One of the many scenic views from the south side of the mountain trail.
The Pine Mountain Trail is located in Harris and Merriwether counties. The closest city is Pine Mountain, GA which is a few miles north of the mountain on Highway 27. The main trail is 23 miles long or 43+ miles when all of the loops and connectors are taken into consideration. The majority of the trail lies within F.D. Roosevelt State Park.
Unlike other long trails, it is possible to hike several portions of the trail with connectors to form many small day hike loops of 4-8 miles. This trail is generally in great shape and extremely well taken care of by the Pine Mountain Trail Association. All trails are blazed and very easy to follow. In total, there are 13 back country camping sites with water access nearby.
The Pine Mountain Trail intersects, and generally follows, Georgia Highway 190 from its western terminus at the Callaway Gardens Country Store to the eastern terminus at the WJSP-TV Tower. Parking is available at both ends of the trail as well as at many lots along the trail (clearly marked on the PMTA MAP).
You can reach the trail from exits 34 or 42 on Interstate 185. A more direct route from Atlanta off I-85 is also available. Georgia State Parks Map of the area
For detailed directions to Pine Mountain Trail, you can contact the FDR State Park office at (706) 663-4858.
Georgia Highway 190 on the ridge of Pine Mountain.
The Trail Itself
A great example of the well marked trails.
The trail, as mentioned above, offers around 43 miles of hiking over moderately hilly terrain and offers some very scenic views, great back country campsites, and clear paths and blazes. The main PMT is blazed in blue, while the connectors are blazed in white. At all trail intersection, there are very clear wooden signs that indicate distances to other trails, intersections and other points of interest. Additionally, each of the 23 miles on the main trail are marked with mile signs.
One of the most popular areas of the trail is the 4.3 mile Dowdell Knob Loop. The "summit" or high point of Pine Mountain is located at Dowdell Knob at 1395 feet.
Perhaps the most popular area is the 6.7 Wolfden Loop. However, I think many people choose to hike from the WJSP-TV tower parking lot north to Cascade Falls and the Wolf Den. These two spots are very pretty, and of course, very popular. Most people turn around and head the 2 miles back to the parking lot from here.
There are many other loops that can be turned into day hikes as well as a full through hike on the full 43 miles of trail. In general, I found this trail to be a very forgiving and has been a great place for me to test out gear and prepare for longer and more challenging hikes. Some segments have numerous switchbacks and some steep and narrow trails.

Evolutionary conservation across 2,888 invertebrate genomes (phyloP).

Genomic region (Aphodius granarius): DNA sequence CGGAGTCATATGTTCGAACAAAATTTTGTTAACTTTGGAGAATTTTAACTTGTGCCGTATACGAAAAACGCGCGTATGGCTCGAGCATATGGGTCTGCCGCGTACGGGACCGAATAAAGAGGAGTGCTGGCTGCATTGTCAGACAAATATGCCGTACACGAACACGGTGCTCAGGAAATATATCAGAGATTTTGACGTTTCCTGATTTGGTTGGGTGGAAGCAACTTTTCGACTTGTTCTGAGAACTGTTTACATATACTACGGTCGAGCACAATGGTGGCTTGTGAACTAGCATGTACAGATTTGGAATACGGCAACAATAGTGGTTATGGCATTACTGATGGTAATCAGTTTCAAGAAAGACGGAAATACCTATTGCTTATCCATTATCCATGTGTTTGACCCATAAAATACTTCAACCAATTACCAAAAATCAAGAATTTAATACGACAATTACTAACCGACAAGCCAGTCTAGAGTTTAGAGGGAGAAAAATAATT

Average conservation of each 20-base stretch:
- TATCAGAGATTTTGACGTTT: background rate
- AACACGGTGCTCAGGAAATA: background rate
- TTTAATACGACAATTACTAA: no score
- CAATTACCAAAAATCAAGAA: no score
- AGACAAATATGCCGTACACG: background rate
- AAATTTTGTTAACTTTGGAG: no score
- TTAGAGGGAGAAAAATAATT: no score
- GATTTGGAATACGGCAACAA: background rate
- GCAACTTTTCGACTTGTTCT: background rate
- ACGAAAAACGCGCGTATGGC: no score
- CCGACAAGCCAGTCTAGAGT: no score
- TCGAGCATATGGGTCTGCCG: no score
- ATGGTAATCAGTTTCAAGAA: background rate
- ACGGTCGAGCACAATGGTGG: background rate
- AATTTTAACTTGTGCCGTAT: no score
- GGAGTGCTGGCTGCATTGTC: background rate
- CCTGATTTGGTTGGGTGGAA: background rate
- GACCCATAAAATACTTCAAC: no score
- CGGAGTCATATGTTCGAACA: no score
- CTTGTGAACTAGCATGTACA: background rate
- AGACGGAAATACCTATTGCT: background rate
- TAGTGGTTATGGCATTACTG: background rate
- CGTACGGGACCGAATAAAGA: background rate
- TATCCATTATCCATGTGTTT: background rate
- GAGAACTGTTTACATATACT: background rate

One of the many back country camp sites with easy water access and established fire pits.
Maps, Food, Fees, and Red Tape
While the PMTA website lists several sources for getting the PMTA MAP, I found from personal trial and error that both REI in Atlanta and Kinnucan's in Columbus no longer carry these maps. That leaves you with the option to purchase one at the FDR State Park Office, via mail through the PMTA website, or at the great little hiking store, 'Hit the Trail' in Newnan, Georgia. The map is a quality waterproof topo map with a good amount of information on the routes, parking areas, water, and other info.
A very limited selection of snacks and a drinks are available at the FDR Park Office (located about 3 miles from the western terminus/country store on GH190). The country store has a nice scenic dining room with your basic "country cooking food." The only other option is to head north via car into Pine Mountain a few miles for gas stations, a couple dollar stores, and a few small restaurants. You nearest hiking store with fuel for canister stoves and prepackaged dehydrated food (Mountain House, etc) is a good distance north (about 30 miles) to the town of Newnan, at Hit the Trail.
View of the south side of Pine Mountain from one of the spurs on the trail.
Parking is available at numerous parking lots along the trail (you are never more than a mile or two from a parking area on GH190). The area is patrolled by State Park Rangers, so watch your speed!
Fees are $5 for back country campsites which you will need to register for at the main FDR Park Office. A few of the sites have restrictions of only 3 tents per site, but I have never had a problem in my 5 nights on the trail. You will also need to pay $3 for parking at either the FDR Park Office or at a few of the self-pay stations at many of the parking lots.
Make sure you get there early enough to get your back country trail permit and also follow the directions for displaying all parking passes and back country permits on your dash. Like I said, there are park rangers patrolling and I am sure they would jump at the chance to write a ticket. The ladies that work at the office are nice, but one day I was told I would not be allowed to get a back country permit because it was around sunset and there was weather in the area.
Sample of the PMTA Official Map
External LinksPine Mountain Trail Association Website
If you plan to use the trail multiple times, it very well could be cheaper to join the association and enjoy free access to the back country camping sites. Additionally, they offer work days and group led hikes every month.
FDR State Park Website
Contact information, directions and other park rules are available here.
Hit the Trail Hiking Store
Closest access to canister fuel, back packing food, as well as maps and other last minute items.
Pond used to feed the CCC Fish Hatcheries pre-WWII.